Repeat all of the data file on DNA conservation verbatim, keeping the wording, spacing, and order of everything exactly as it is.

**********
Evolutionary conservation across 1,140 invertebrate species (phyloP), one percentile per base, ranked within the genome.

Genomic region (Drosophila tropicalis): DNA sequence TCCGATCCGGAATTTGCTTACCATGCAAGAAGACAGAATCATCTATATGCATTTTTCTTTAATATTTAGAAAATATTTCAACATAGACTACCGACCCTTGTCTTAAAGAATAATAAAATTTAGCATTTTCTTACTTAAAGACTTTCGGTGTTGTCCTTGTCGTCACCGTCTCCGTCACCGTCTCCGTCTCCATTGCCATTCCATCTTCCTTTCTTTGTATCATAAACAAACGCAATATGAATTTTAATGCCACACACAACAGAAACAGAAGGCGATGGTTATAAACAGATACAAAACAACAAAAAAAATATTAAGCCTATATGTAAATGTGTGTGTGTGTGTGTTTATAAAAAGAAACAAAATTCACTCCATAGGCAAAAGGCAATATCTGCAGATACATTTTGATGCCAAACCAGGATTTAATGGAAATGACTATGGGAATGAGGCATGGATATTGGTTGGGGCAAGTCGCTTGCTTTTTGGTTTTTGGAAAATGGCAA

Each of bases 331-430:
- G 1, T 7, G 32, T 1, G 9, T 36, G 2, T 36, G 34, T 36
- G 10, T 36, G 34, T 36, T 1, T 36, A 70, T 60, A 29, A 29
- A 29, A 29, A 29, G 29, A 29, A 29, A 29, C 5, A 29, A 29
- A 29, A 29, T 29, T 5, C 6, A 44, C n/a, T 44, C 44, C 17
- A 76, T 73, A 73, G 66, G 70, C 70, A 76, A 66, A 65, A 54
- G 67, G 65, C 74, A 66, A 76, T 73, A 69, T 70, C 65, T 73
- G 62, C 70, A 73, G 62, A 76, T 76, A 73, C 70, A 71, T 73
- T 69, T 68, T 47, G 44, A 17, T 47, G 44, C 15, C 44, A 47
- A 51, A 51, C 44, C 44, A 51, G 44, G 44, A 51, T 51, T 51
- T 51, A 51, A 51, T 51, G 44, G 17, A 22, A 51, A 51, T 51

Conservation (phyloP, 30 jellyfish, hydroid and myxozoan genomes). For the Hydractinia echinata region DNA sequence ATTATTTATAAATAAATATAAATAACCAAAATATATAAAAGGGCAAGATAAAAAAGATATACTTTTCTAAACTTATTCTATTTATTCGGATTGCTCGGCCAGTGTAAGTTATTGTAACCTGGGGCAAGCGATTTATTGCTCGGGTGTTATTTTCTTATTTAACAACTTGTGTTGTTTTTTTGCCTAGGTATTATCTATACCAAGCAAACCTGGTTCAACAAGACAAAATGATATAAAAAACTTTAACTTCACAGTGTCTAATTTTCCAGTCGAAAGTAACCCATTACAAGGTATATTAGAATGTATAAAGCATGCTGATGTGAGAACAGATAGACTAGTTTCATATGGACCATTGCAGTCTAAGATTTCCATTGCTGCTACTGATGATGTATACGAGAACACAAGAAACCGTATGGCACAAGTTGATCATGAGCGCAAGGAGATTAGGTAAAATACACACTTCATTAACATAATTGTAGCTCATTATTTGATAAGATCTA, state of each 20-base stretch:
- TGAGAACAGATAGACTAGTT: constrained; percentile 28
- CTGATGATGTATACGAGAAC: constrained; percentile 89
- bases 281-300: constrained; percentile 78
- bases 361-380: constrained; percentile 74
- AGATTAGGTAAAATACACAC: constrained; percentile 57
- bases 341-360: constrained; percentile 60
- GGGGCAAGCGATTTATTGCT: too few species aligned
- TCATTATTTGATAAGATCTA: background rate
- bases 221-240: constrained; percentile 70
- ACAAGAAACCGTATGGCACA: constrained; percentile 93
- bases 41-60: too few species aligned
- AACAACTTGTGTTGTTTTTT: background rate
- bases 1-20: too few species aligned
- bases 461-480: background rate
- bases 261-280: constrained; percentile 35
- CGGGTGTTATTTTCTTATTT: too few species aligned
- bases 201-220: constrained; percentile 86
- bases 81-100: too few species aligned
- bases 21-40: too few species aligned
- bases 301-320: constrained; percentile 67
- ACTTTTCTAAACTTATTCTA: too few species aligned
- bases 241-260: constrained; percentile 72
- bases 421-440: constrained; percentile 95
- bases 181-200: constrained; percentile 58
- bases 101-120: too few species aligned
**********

Evolutionary conservation across 1,140 invertebrate species (phyloP), one percentile per base, ranked within the genome.

Genomic region (Drosophila tropicalis): DNA sequence TCCGATCCGGAATTTGCTTACCATGCAAGAAGACAGAATCATCTATATGCATTTTTCTTTAATATTTAGAAAATATTTCAACATAGACTACCGACCCTTGTCTTAAAGAATAATAAAATTTAGCATTTTCTTACTTAAAGACTTTCGGTGTTGTCCTTGTCGTCACCGTCTCCGTCACCGTCTCCGTCTCCATTGCCATTCCATCTTCCTTTCTTTGTATCATAAACAAACGCAATATGAATTTTAATGCCACACACAACAGAAACAGAAGGCGATGGTTATAAACAGATACAAAACAACAAAAAAAATATTAAGCCTATATGTAAATGTGTGTGTGTGTGTGTTTATAAAAAGAAACAAAATTCACTCCATAGGCAAAAGGCAATATCTGCAGATACATTTTGATGCCAAACCAGGATTTAATGGAAATGACTATGGGAATGAGGCATGGATATTGGTTGGGGCAAGTCGCTTGCTTTTTGGTTTTTGGAAAATGGCAA

Each of bases 331-430:
- G 1, T 7, G 32, T 1, G 9, T 36, G 2, T 36, G 34, T 36
- G 10, T 36, G 34, T 36, T 1, T 36, A 70, T 60, A 29, A 29
- A 29, A 29, A 29, G 29, A 29, A 29, A 29, C 5, A 29, A 29
- A 29, A 29, T 29, T 5, C 6, A 44, C n/a, T 44, C 44, C 17
- A 76, T 73, A 73, G 66, G 70, C 70, A 76, A 66, A 65, A 54
- G 67, G 65, C 74, A 66, A 76, T 73, A 69, T 70, C 65, T 73
- G 62, C 70, A 73, G 62, A 76, T 76, A 73, C 70, A 71, T 73
- T 69, T 68, T 47, G 44, A 17, T 47, G 44, C 15, C 44, A 47
- A 51, A 51, C 44, C 44, A 51, G 44, G 44, A 51, T 51, T 51
- T 51, A 51, A 51, T 51, G 44, G 17, A 22, A 51, A 51, T 51

Conservation (phyloP, 30 jellyfish, hydroid and myxozoan genomes). For the Hydractinia echinata region DNA sequence ATTATTTATAAATAAATATAAATAACCAAAATATATAAAAGGGCAAGATAAAAAAGATATACTTTTCTAAACTTATTCTATTTATTCGGATTGCTCGGCCAGTGTAAGTTATTGTAACCTGGGGCAAGCGATTTATTGCTCGGGTGTTATTTTCTTATTTAACAACTTGTGTTGTTTTTTTGCCTAGGTATTATCTATACCAAGCAAACCTGGTTCAACAAGACAAAATGATATAAAAAACTTTAACTTCACAGTGTCTAATTTTCCAGTCGAAAGTAACCCATTACAAGGTATATTAGAATGTATAAAGCATGCTGATGTGAGAACAGATAGACTAGTTTCATATGGACCATTGCAGTCTAAGATTTCCATTGCTGCTACTGATGATGTATACGAGAACACAAGAAACCGTATGGCACAAGTTGATCATGAGCGCAAGGAGATTAGGTAAAATACACACTTCATTAACATAATTGTAGCTCATTATTTGATAAGATCTA, state of each 20-base stretch:
- TGAGAACAGATAGACTAGTT: constrained; percentile 28
- CTGATGATGTATACGAGAAC: constrained; percentile 89
- bases 281-300: constrained; percentile 78
- bases 361-380: constrained; percentile 74
- AGATTAGGTAAAATACACAC: constrained; percentile 57
- bases 341-360: constrained; percentile 60
- GGGGCAAGCGATTTATTGCT: too few species aligned
- TCATTATTTGATAAGATCTA: background rate
- bases 221-240: constrained; percentile 70
- ACAAGAAACCGTATGGCACA: constrained; percentile 93
- bases 41-60: too few species aligned
- AACAACTTGTGTTGTTTTTT: background rate
- bases 1-20: too few species aligned
- bases 461-480: background rate
- bases 261-280: constrained; percentile 35
- CGGGTGTTATTTTCTTATTT: too few species aligned
- bases 201-220: constrained; percentile 86
- bases 81-100: too few species aligned
- bases 21-40: too few species aligned
- bases 301-320: constrained; percentile 67
- ACTTTTCTAAACTTATTCTA: too few species aligned
- bases 241-260: constrained; percentile 72
- bases 421-440: constrained; percentile 95
- bases 181-200: constrained; percentile 58
- bases 101-120: too few species aligned